Disruptive times like the Covid-19 pandemic are impacting recruitment and training in many ways.
Digital approaches are evolving at an unprecedented pace and external circumstances now mean it may not be possible or desirable to have candidates and assessors in one place, especially where recruiting for purely remote positions.
Similarly, trainers may also not be able, or willing, to meet candidates in person where they are working remotely, so to meet the need for continuous professional development, alternative approaches may be required.
However, this means we are in a unique position where the recruitment and training industry needs to rethink how it approaches the selection of new staff members. It is time to rethink recruitment and development strategies and explore how virtual assessment solutions can help your talent strategy.
Applications like Zoom, Microsoft Teams, Slack and Webex can play an important part in the initial vetting process before a possible face-to-face meeting, socially distanced and in a Covid-secure environment, can take place.
Many businesses have had to adapt to new technology to conduct business meetings, pitches and to complete the recruitment process.
Online tech is not only useful now in helping us all practise safer recruitment such as online interviews, but it could also fundamentally change how the whole business operates thanks to its ability to create realistic virtual environments that feel like an office.
Organisations are also working hard to protect their staff, employees are adjusting to working from home while dealing with school closures and cancelled events, and job seekers wonder if they’ll be able to find a new position.
Importantly, all concerned in the process must remain healthy and are taking all of the recommended steps to keep yourself, your employees and job seekers safe.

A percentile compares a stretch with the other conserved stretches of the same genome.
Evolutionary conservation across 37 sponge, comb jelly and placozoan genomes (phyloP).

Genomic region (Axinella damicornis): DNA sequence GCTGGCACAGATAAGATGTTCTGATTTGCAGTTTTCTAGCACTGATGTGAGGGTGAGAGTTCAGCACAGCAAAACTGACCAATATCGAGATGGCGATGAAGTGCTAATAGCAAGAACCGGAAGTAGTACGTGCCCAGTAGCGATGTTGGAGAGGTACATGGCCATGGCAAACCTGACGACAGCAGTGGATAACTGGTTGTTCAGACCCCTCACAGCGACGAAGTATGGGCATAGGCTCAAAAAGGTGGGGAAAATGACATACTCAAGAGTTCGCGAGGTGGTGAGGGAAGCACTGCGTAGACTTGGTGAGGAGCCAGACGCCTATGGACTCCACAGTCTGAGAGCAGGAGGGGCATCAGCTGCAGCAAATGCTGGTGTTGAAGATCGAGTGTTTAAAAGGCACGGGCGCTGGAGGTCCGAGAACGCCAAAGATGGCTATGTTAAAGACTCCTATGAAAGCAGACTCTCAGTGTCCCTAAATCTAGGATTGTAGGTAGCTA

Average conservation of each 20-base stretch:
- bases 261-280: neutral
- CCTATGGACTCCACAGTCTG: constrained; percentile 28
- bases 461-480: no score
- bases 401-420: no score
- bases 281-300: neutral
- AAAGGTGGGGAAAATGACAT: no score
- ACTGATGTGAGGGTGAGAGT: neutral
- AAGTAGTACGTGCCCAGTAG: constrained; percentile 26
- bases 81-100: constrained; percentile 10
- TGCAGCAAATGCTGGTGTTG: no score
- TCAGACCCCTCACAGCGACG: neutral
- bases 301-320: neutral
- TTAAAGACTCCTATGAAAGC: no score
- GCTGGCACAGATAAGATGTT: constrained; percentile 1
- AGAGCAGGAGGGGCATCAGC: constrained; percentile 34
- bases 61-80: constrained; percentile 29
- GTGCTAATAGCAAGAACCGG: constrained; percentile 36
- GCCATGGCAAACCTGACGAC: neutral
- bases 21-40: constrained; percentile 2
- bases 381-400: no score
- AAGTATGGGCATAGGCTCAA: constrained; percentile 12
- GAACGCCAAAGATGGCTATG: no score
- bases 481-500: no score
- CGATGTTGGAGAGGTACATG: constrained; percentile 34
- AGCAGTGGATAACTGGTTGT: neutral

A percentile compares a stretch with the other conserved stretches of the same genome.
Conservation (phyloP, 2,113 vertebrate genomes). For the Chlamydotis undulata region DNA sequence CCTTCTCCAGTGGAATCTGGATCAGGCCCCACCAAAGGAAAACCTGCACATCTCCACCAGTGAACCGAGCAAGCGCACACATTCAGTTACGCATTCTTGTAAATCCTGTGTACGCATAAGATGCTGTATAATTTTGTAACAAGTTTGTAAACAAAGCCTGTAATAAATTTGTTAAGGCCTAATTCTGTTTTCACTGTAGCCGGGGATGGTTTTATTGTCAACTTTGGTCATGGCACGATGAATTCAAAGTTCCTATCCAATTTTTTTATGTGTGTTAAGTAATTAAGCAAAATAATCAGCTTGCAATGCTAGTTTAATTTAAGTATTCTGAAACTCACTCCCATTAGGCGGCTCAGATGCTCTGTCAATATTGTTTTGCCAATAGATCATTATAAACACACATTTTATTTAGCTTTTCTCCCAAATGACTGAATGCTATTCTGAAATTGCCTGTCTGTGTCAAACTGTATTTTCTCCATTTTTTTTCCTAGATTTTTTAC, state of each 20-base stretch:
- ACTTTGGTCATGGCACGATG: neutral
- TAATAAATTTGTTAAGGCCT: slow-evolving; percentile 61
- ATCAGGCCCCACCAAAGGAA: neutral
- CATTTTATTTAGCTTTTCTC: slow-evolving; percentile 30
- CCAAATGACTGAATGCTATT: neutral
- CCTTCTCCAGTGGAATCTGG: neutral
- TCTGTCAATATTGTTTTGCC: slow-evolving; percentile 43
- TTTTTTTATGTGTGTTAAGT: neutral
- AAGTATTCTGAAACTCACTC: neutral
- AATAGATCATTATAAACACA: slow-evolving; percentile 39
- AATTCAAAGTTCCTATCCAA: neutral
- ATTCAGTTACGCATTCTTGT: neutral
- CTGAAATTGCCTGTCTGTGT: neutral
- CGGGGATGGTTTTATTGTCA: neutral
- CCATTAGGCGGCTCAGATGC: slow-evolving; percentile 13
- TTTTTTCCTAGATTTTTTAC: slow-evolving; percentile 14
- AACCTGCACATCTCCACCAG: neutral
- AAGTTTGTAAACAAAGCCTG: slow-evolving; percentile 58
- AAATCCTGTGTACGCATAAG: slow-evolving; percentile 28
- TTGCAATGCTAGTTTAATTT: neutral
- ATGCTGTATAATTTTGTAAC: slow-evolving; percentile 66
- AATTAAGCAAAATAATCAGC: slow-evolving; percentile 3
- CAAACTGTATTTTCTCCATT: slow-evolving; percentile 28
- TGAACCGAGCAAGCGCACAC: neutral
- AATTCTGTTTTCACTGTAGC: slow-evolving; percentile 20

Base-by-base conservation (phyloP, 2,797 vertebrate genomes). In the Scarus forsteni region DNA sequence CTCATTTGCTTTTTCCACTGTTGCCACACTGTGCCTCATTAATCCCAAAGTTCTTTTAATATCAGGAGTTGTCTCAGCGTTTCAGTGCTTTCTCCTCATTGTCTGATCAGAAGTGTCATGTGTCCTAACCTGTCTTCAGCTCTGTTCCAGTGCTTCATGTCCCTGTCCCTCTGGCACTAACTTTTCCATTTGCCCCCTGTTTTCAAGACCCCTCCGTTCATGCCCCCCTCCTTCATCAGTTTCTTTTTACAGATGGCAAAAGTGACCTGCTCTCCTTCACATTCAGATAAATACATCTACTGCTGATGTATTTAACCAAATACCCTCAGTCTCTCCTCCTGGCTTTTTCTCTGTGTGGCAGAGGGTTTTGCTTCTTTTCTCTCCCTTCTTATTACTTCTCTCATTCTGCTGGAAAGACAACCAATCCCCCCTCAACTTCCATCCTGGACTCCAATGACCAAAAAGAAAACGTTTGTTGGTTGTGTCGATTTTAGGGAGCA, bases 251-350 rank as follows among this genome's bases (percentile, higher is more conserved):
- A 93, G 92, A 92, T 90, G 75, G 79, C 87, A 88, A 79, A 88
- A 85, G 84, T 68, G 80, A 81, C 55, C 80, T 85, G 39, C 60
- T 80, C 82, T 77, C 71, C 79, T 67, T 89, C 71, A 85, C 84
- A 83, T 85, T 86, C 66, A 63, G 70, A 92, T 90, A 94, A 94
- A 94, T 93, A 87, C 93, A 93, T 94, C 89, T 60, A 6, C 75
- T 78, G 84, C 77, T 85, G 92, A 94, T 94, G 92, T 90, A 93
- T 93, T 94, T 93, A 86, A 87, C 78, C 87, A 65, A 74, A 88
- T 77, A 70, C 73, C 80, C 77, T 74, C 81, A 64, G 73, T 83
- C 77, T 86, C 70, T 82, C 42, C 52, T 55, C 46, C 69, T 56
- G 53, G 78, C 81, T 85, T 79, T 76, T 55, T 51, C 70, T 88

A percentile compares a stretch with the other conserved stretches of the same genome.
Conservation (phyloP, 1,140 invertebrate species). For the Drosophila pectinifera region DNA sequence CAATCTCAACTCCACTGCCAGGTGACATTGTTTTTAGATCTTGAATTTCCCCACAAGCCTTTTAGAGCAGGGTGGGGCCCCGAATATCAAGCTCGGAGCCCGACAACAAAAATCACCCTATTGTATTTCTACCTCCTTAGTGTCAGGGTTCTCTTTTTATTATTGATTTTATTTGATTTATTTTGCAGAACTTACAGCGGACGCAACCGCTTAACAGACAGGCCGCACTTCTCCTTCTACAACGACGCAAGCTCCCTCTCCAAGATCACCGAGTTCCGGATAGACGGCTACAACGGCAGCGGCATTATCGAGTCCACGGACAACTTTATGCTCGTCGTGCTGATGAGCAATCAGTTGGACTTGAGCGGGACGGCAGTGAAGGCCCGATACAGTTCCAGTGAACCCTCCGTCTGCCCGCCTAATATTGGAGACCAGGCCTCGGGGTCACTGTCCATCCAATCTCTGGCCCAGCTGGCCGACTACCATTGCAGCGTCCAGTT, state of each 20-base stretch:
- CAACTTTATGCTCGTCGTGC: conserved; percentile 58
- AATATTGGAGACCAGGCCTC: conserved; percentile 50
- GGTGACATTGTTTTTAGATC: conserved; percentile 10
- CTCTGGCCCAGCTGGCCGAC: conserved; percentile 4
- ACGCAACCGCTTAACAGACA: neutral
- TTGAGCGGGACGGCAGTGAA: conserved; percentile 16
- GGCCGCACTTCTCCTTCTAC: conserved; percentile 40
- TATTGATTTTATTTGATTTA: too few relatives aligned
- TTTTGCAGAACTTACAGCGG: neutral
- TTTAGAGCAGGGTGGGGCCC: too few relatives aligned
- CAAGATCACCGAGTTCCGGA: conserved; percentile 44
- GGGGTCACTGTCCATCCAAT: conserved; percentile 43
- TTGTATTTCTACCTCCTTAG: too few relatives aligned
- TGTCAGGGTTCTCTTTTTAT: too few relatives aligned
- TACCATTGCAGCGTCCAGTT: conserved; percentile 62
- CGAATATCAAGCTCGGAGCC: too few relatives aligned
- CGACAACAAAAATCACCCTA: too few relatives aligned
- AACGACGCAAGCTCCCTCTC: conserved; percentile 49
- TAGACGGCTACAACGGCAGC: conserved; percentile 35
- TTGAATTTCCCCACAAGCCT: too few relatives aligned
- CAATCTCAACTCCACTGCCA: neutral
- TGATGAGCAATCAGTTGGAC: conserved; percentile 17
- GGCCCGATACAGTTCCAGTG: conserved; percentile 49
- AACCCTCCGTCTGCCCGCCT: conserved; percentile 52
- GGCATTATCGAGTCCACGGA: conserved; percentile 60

Choosing the right candidate often involves vetting, disclosure and barring checks before starting employment but it may not always be possible to meet candidates in person. It can also be difficult managing vetting and barring checks, for example, if referees have been furloughed or if you can’t check identification as you normally would.
When working with young people, children’s welfare remains paramount. Whether paid or volunteering, it’s important to make sure that everybody working with children or young people is suitable to do so.
During a recruitment drive, ensure that the job description is going to grab the attention of the right people. Avoid a short-term solution and find the right person that has exceptional candidate experience, and that will be with you for years to come. A selection of core things to consider when writing a job description include:
- Offer the applicant an exciting and honest company description.
- List examples of previous job experience that would be helpful in this role.
- Explain what is needed to excel in this role.
- Ensure that the applicant can see where they might grow in this role.
- Honestly describe your company culture.
- Online recruiting involves remote interviews with candidates and there are several things you can do to make this process easier:
- Find a room in your house that has a blank or neutral background.
- Maintain a natural flow when you speak and try to communicate as if you were in the room together.
- Position yourself in a quiet room where you’re going to receive minimal disruption.
- Before you start the interview be sure to send over any electronic briefs you may have to make sure the candidate knows what to expect.
- Keeping in touch with your recruit is important, so in the days before they start, check in with them to see if they have everything they need to get started.
Structure during lockdown is really important, which is why your early recruitment process should include an itinerary for their first month or so that showcases what the new starter can expect to be doing from home.
As well as these practical considerations, employers and recruiters must take care not to accidentally introduce procedures of checks that may disadvantage or discriminate against particular groups.